October 23, 2023 | Posted in:

Hike in Social Security Benefits Announced for 2024

The Social Security Administration announced a 3.2% boost to monthly Social Security and Supplemental Security Income (SSI) benefits for 2024, a big drop from last year’s increase of 8.7%. The increase is based on the rise in the Consumer Price Index over the past 12 months ending in September 2023.

For those contributing to Social Security through wages, the potential maximum income subject to Social Security taxes is increasing to $168,600. This represents a 5% increase in your Social Security taxes. Here’s a recap of the key dollar amounts:

2024 Social Security Benefits

2024 Social Security Benefits – Key Information

What it means for you

  • Up to $168,600 in wages will be subject to Social Security taxes, an increase of $8,400 from 2023. This amounts to $10,453.20 in maximum annual employee Social Security payments (an increase of $520!), so plan accordingly. Any excess Social Security taxes paid because of having multiple employers can be returned to you as a credit on your tax return.
  • For all retired workers receiving Social Security retirement benefits, the estimated average monthly benefit will be $1,907 per month in 2024, an average increase of $80 per month.
  • SSI is the standard payment for people in need. To qualify for this payment, you must have little income and few resources ($2,000 if single, $3,000 if married).
  • A full-time student who is blind or disabled can still receive SSI benefits as long as earned income does not exceed the monthly and annual student exclusion amounts listed above.

Social Security & Medicare Rates

The Social Security and Medicare tax rates do not change from 2023 to 2024. The rates are 6.20 percent for Social Security and 1.45 percent for Medicare. There is also a 0.9 percent Medicare wages surtax for single taxpayers with wages above $200,000 ($250,000 for joint filers) that is not reflected in these figures. Please note that your employer also pays a 6.2 percent Social Security tax and a 1.45 percent Medicare tax on your behalf. These amounts are reflected in the self-employment tax rate of 15.3%, as self-employed individuals pay both halves of the tax rate.

How to Maximize Your Social Security

You can begin receiving your Social Security retirement benefit as early as age 62. But by putting off your benefit start date you can receive a check that is approximately 8 percent higher for each year you delay receiving your benefit.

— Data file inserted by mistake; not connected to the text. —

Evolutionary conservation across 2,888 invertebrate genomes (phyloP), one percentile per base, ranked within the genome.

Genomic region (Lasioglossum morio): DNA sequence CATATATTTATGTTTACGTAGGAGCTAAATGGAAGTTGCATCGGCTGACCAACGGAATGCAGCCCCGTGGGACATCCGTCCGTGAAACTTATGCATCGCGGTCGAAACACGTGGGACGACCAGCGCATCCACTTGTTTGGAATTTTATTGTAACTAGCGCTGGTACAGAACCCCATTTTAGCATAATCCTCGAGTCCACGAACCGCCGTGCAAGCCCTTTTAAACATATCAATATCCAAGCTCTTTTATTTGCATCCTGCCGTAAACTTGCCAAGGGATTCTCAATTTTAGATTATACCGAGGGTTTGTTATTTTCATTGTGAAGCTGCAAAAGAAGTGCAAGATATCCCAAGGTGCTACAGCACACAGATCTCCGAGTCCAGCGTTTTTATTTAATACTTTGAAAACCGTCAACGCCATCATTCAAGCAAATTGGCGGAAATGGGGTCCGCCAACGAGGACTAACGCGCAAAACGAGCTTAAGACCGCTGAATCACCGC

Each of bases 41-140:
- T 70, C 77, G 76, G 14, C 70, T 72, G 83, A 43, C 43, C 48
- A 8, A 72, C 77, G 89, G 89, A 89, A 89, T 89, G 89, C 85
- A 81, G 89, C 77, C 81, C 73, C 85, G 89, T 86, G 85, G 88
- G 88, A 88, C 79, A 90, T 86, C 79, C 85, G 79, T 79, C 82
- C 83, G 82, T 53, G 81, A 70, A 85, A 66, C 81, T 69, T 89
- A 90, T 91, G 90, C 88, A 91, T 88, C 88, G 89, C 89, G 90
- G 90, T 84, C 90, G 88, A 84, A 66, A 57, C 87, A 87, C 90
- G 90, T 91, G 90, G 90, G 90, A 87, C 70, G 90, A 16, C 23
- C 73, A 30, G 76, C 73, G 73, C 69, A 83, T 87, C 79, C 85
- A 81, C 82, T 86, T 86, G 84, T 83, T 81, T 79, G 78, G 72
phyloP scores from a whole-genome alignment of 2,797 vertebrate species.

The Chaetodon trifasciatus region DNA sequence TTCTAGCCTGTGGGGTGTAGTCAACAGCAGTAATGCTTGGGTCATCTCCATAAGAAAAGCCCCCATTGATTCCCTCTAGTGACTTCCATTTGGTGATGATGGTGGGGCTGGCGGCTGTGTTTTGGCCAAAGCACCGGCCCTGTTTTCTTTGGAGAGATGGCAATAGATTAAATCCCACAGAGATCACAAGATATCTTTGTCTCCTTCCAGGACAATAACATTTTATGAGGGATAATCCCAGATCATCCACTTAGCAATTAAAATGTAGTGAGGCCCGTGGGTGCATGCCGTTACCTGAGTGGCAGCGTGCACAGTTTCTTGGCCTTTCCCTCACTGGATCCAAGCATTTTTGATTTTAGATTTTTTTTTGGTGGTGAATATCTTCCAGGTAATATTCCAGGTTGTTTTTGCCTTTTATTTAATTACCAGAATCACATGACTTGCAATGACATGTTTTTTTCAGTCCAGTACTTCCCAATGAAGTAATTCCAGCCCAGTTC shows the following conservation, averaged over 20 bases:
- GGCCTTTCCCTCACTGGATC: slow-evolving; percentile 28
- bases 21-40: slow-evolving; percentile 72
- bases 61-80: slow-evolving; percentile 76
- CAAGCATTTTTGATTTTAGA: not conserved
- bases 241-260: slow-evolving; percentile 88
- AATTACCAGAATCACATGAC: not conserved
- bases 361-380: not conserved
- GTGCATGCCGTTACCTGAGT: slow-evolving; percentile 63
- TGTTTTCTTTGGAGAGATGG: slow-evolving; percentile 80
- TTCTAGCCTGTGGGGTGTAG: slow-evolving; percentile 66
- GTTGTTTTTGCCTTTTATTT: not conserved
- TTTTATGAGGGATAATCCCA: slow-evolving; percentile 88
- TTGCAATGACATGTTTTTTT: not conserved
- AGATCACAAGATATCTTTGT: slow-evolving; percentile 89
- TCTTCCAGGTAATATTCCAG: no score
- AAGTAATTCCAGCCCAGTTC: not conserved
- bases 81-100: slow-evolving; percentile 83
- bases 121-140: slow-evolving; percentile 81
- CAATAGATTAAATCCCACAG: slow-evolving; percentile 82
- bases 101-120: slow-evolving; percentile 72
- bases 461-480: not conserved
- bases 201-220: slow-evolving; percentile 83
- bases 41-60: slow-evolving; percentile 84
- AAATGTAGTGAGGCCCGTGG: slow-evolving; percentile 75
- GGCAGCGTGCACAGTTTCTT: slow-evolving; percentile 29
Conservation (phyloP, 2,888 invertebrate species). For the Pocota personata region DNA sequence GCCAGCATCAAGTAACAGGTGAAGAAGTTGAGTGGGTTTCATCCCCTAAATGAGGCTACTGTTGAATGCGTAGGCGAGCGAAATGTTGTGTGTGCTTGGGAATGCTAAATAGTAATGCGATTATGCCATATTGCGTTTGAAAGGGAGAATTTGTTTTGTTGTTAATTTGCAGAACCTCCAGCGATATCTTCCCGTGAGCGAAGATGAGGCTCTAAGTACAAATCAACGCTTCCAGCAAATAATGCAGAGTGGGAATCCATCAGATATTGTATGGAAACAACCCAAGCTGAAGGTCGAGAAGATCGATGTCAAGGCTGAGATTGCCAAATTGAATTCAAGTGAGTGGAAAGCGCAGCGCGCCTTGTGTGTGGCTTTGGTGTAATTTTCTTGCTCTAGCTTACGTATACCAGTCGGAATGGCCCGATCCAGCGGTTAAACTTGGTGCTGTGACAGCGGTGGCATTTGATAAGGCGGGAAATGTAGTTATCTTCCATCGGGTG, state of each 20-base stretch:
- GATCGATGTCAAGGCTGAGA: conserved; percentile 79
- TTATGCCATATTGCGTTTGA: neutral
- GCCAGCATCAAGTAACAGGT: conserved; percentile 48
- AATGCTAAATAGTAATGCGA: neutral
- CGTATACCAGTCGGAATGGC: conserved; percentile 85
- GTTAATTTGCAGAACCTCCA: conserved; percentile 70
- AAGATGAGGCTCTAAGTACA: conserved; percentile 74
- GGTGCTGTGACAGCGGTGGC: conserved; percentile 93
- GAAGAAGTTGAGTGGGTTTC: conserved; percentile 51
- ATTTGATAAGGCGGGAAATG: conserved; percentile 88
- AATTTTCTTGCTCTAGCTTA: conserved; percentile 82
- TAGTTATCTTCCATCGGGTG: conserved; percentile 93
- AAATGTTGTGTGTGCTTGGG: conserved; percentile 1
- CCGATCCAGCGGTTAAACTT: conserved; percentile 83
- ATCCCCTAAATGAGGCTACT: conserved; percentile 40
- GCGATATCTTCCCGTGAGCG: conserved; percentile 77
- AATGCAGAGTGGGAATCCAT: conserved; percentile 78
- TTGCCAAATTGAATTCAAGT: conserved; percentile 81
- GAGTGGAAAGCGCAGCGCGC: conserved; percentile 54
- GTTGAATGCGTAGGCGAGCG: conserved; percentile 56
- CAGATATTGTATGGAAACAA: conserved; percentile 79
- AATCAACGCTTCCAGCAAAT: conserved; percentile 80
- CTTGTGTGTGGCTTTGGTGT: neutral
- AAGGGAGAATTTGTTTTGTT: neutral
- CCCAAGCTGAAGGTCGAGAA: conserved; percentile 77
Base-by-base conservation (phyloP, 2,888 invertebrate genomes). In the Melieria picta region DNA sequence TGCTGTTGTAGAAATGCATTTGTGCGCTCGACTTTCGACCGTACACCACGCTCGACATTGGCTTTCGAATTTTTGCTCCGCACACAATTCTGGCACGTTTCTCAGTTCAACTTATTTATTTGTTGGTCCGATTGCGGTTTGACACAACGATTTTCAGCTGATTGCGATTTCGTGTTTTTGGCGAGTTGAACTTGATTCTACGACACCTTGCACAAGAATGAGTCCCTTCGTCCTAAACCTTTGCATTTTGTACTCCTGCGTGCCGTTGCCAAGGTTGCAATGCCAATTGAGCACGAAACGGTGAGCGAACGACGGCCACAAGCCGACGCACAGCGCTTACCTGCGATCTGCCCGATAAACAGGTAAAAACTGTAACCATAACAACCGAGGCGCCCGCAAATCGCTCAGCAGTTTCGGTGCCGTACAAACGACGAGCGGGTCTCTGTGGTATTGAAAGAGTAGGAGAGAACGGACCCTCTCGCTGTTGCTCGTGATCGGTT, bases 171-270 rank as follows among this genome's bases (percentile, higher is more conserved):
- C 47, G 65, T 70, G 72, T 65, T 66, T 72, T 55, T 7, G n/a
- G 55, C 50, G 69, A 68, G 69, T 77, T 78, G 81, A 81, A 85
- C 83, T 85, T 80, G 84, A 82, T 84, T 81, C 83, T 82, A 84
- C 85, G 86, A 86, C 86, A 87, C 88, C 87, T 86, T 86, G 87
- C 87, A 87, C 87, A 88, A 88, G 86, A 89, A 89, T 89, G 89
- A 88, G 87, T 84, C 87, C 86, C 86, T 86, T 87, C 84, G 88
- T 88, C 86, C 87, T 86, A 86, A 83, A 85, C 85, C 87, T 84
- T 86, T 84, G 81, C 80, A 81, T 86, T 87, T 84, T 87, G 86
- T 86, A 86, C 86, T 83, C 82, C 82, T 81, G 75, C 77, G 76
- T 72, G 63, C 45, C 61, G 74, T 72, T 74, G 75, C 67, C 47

Social Security Benefits: The basics

Full retirement age. Those born between 1943 and 1954 reach their full Social Security benefit payment at age 66*. This is called your full retirement age.

Early benefit penalty. Those same retirees can begin receiving their benefit at age 62. But if you start your benefits before reaching your full retirement age, the amount paid to you is permanently reduced.

Bonus payment amounts. But there is also a bonus for each year you delay receiving benefits past your full retirement age. Your Social Security benefit is increased by 8 percent per year.

The maximum cap amount. After age 70, the Social Security benefit is maximized. Further delay in starting your benefits adds no additional payments.

Is a delay worth the wait?

Here are reasons to delay receiving your Social Security benefits until you reach age 70:

You expect to live longer. If your parents and grandparents lived long lives, you may wish to delay receipt of your initial Social Security benefits. The opposite is true if you have a shorter life expectancy.

You do not need the income. If you are still working or have alternative income sources, it may be better to delay receiving your benefits. An 8 percent increase in monthly payments is a good increase versus other investment alternatives.

Your spouse has died. You will need to review the possibility of receiving survivor benefits based on your spouse’s earnings. Later, you could then start collecting your own Social Security retirement benefits based on your earnings.

Your benefits are taxed. If you have other income, your Social Security retirement benefits could be subject to income tax if you are not yet at the full retirement age.

Should you delay receiving your Social Security benefits? There often is not one answer that fits all situations. Consider reviewing your situation prior to making a decision.

* Full retirement age increases by two months each year after 1954 until reaching full retirement age of 67 for those born in 1960 or later.


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